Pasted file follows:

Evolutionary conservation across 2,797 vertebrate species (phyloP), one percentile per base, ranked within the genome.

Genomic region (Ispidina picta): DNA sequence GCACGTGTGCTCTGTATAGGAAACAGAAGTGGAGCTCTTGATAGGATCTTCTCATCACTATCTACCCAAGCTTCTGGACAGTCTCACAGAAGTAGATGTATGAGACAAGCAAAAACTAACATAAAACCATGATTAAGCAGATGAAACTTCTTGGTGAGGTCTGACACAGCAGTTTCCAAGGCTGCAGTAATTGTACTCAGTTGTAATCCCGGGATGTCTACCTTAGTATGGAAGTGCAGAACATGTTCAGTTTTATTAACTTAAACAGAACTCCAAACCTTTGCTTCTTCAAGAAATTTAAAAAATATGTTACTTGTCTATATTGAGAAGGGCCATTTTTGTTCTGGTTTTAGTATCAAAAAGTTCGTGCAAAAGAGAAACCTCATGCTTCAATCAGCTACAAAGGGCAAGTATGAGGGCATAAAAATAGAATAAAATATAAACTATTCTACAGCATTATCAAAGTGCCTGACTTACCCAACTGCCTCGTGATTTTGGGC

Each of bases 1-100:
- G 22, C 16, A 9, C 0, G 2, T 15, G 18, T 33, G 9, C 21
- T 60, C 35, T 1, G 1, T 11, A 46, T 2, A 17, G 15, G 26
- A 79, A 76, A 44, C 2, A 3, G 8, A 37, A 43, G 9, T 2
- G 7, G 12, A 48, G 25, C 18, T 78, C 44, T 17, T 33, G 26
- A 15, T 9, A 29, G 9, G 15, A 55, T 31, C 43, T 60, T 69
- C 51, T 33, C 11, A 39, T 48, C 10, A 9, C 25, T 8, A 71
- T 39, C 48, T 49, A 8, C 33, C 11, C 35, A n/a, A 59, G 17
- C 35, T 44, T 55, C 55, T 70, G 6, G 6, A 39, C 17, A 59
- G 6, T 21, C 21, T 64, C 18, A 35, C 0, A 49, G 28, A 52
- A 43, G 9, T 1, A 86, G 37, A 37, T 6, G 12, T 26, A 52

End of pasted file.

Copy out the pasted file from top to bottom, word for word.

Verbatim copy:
Evolutionary conservation across 2,797 vertebrate species (phyloP), one percentile per base, ranked within the genome.

Genomic region (Ispidina picta): DNA sequence GCACGTGTGCTCTGTATAGGAAACAGAAGTGGAGCTCTTGATAGGATCTTCTCATCACTATCTACCCAAGCTTCTGGACAGTCTCACAGAAGTAGATGTATGAGACAAGCAAAAACTAACATAAAACCATGATTAAGCAGATGAAACTTCTTGGTGAGGTCTGACACAGCAGTTTCCAAGGCTGCAGTAATTGTACTCAGTTGTAATCCCGGGATGTCTACCTTAGTATGGAAGTGCAGAACATGTTCAGTTTTATTAACTTAAACAGAACTCCAAACCTTTGCTTCTTCAAGAAATTTAAAAAATATGTTACTTGTCTATATTGAGAAGGGCCATTTTTGTTCTGGTTTTAGTATCAAAAAGTTCGTGCAAAAGAGAAACCTCATGCTTCAATCAGCTACAAAGGGCAAGTATGAGGGCATAAAAATAGAATAAAATATAAACTATTCTACAGCATTATCAAAGTGCCTGACTTACCCAACTGCCTCGTGATTTTGGGC

Each of bases 1-100:
- G 22, C 16, A 9, C 0, G 2, T 15, G 18, T 33, G 9, C 21
- T 60, C 35, T 1, G 1, T 11, A 46, T 2, A 17, G 15, G 26
- A 79, A 76, A 44, C 2, A 3, G 8, A 37, A 43, G 9, T 2
- G 7, G 12, A 48, G 25, C 18, T 78, C 44, T 17, T 33, G 26
- A 15, T 9, A 29, G 9, G 15, A 55, T 31, C 43, T 60, T 69
- C 51, T 33, C 11, A 39, T 48, C 10, A 9, C 25, T 8, A 71
- T 39, C 48, T 49, A 8, C 33, C 11, C 35, A n/a, A 59, G 17
- C 35, T 44, T 55, C 55, T 70, G 6, G 6, A 39, C 17, A 59
- G 6, T 21, C 21, T 64, C 18, A 35, C 0, A 49, G 28, A 52
- A 43, G 9, T 1, A 86, G 37, A 37, T 6, G 12, T 26, A 52